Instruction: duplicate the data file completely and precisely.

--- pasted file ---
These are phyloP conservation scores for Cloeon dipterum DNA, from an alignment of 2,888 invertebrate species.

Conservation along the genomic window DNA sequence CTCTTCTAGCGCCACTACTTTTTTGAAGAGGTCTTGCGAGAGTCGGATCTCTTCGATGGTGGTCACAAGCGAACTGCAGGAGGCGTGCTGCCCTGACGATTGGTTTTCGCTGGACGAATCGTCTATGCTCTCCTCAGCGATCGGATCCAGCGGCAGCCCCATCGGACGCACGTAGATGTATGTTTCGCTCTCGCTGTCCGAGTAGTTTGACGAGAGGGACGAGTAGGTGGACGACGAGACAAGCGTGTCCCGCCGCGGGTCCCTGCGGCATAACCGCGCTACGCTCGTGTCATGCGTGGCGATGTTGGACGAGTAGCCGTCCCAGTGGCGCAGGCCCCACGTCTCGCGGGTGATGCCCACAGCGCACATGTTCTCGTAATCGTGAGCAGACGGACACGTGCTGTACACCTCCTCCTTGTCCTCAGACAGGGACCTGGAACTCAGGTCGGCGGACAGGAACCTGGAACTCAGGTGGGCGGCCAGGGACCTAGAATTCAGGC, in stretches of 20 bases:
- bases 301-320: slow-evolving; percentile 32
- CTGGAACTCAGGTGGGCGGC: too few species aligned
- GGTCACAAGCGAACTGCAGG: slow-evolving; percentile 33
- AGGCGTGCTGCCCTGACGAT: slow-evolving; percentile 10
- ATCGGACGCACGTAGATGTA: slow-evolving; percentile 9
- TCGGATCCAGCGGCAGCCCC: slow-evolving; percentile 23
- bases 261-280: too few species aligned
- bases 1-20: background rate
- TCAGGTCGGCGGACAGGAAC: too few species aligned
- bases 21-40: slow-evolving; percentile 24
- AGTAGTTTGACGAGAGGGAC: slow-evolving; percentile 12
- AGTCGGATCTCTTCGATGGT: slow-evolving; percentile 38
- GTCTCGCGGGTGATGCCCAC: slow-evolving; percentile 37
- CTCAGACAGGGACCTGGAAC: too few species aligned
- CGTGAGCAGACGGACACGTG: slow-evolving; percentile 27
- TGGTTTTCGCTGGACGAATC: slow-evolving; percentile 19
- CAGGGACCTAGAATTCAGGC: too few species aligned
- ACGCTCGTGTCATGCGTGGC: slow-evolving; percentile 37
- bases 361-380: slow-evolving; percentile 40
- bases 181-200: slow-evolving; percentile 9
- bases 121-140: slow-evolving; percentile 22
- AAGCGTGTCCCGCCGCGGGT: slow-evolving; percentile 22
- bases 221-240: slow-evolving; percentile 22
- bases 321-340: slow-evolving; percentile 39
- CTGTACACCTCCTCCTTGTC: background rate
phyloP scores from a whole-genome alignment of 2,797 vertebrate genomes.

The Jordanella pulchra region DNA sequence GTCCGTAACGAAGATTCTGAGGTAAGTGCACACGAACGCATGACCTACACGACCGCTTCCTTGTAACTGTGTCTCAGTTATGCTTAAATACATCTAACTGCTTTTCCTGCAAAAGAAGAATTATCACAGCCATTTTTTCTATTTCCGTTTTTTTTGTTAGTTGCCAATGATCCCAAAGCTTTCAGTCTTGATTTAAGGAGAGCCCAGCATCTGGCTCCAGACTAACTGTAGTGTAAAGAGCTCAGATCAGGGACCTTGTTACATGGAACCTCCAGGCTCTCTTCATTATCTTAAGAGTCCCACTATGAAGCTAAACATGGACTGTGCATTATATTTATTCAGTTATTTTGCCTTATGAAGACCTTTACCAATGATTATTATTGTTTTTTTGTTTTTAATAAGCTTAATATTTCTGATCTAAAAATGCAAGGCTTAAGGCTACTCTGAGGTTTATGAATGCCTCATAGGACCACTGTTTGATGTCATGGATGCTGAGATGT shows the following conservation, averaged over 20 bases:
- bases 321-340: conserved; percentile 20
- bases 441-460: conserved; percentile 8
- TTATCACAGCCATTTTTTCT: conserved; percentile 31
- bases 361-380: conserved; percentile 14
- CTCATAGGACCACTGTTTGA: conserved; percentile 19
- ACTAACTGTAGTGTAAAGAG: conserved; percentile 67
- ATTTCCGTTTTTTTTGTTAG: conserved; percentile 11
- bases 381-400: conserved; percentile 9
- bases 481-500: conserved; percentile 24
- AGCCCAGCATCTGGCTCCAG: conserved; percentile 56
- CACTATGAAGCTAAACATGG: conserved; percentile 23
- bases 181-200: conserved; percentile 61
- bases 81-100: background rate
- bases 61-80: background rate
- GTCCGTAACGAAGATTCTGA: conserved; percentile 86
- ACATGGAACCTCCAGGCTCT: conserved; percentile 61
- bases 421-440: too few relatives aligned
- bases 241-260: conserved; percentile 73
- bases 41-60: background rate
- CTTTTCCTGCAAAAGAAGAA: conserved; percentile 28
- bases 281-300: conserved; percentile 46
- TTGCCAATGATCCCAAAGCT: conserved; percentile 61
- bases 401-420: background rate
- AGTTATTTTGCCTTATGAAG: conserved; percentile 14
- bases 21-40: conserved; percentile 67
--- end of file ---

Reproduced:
These are phyloP conservation scores for Cloeon dipterum DNA, from an alignment of 2,888 invertebrate species.

Conservation along the genomic window DNA sequence CTCTTCTAGCGCCACTACTTTTTTGAAGAGGTCTTGCGAGAGTCGGATCTCTTCGATGGTGGTCACAAGCGAACTGCAGGAGGCGTGCTGCCCTGACGATTGGTTTTCGCTGGACGAATCGTCTATGCTCTCCTCAGCGATCGGATCCAGCGGCAGCCCCATCGGACGCACGTAGATGTATGTTTCGCTCTCGCTGTCCGAGTAGTTTGACGAGAGGGACGAGTAGGTGGACGACGAGACAAGCGTGTCCCGCCGCGGGTCCCTGCGGCATAACCGCGCTACGCTCGTGTCATGCGTGGCGATGTTGGACGAGTAGCCGTCCCAGTGGCGCAGGCCCCACGTCTCGCGGGTGATGCCCACAGCGCACATGTTCTCGTAATCGTGAGCAGACGGACACGTGCTGTACACCTCCTCCTTGTCCTCAGACAGGGACCTGGAACTCAGGTCGGCGGACAGGAACCTGGAACTCAGGTGGGCGGCCAGGGACCTAGAATTCAGGC, in stretches of 20 bases:
- bases 301-320: slow-evolving; percentile 32
- CTGGAACTCAGGTGGGCGGC: too few species aligned
- GGTCACAAGCGAACTGCAGG: slow-evolving; percentile 33
- AGGCGTGCTGCCCTGACGAT: slow-evolving; percentile 10
- ATCGGACGCACGTAGATGTA: slow-evolving; percentile 9
- TCGGATCCAGCGGCAGCCCC: slow-evolving; percentile 23
- bases 261-280: too few species aligned
- bases 1-20: background rate
- TCAGGTCGGCGGACAGGAAC: too few species aligned
- bases 21-40: slow-evolving; percentile 24
- AGTAGTTTGACGAGAGGGAC: slow-evolving; percentile 12
- AGTCGGATCTCTTCGATGGT: slow-evolving; percentile 38
- GTCTCGCGGGTGATGCCCAC: slow-evolving; percentile 37
- CTCAGACAGGGACCTGGAAC: too few species aligned
- CGTGAGCAGACGGACACGTG: slow-evolving; percentile 27
- TGGTTTTCGCTGGACGAATC: slow-evolving; percentile 19
- CAGGGACCTAGAATTCAGGC: too few species aligned
- ACGCTCGTGTCATGCGTGGC: slow-evolving; percentile 37
- bases 361-380: slow-evolving; percentile 40
- bases 181-200: slow-evolving; percentile 9
- bases 121-140: slow-evolving; percentile 22
- AAGCGTGTCCCGCCGCGGGT: slow-evolving; percentile 22
- bases 221-240: slow-evolving; percentile 22
- bases 321-340: slow-evolving; percentile 39
- CTGTACACCTCCTCCTTGTC: background rate
phyloP scores from a whole-genome alignment of 2,797 vertebrate genomes.

The Jordanella pulchra region DNA sequence GTCCGTAACGAAGATTCTGAGGTAAGTGCACACGAACGCATGACCTACACGACCGCTTCCTTGTAACTGTGTCTCAGTTATGCTTAAATACATCTAACTGCTTTTCCTGCAAAAGAAGAATTATCACAGCCATTTTTTCTATTTCCGTTTTTTTTGTTAGTTGCCAATGATCCCAAAGCTTTCAGTCTTGATTTAAGGAGAGCCCAGCATCTGGCTCCAGACTAACTGTAGTGTAAAGAGCTCAGATCAGGGACCTTGTTACATGGAACCTCCAGGCTCTCTTCATTATCTTAAGAGTCCCACTATGAAGCTAAACATGGACTGTGCATTATATTTATTCAGTTATTTTGCCTTATGAAGACCTTTACCAATGATTATTATTGTTTTTTTGTTTTTAATAAGCTTAATATTTCTGATCTAAAAATGCAAGGCTTAAGGCTACTCTGAGGTTTATGAATGCCTCATAGGACCACTGTTTGATGTCATGGATGCTGAGATGT shows the following conservation, averaged over 20 bases:
- bases 321-340: conserved; percentile 20
- bases 441-460: conserved; percentile 8
- TTATCACAGCCATTTTTTCT: conserved; percentile 31
- bases 361-380: conserved; percentile 14
- CTCATAGGACCACTGTTTGA: conserved; percentile 19
- ACTAACTGTAGTGTAAAGAG: conserved; percentile 67
- ATTTCCGTTTTTTTTGTTAG: conserved; percentile 11
- bases 381-400: conserved; percentile 9
- bases 481-500: conserved; percentile 24
- AGCCCAGCATCTGGCTCCAG: conserved; percentile 56
- CACTATGAAGCTAAACATGG: conserved; percentile 23
- bases 181-200: conserved; percentile 61
- bases 81-100: background rate
- bases 61-80: background rate
- GTCCGTAACGAAGATTCTGA: conserved; percentile 86
- ACATGGAACCTCCAGGCTCT: conserved; percentile 61
- bases 421-440: too few relatives aligned
- bases 241-260: conserved; percentile 73
- bases 41-60: background rate
- CTTTTCCTGCAAAAGAAGAA: conserved; percentile 28
- bases 281-300: conserved; percentile 46
- TTGCCAATGATCCCAAAGCT: conserved; percentile 61
- bases 401-420: background rate
- AGTTATTTTGCCTTATGAAG: conserved; percentile 14
- bases 21-40: conserved; percentile 67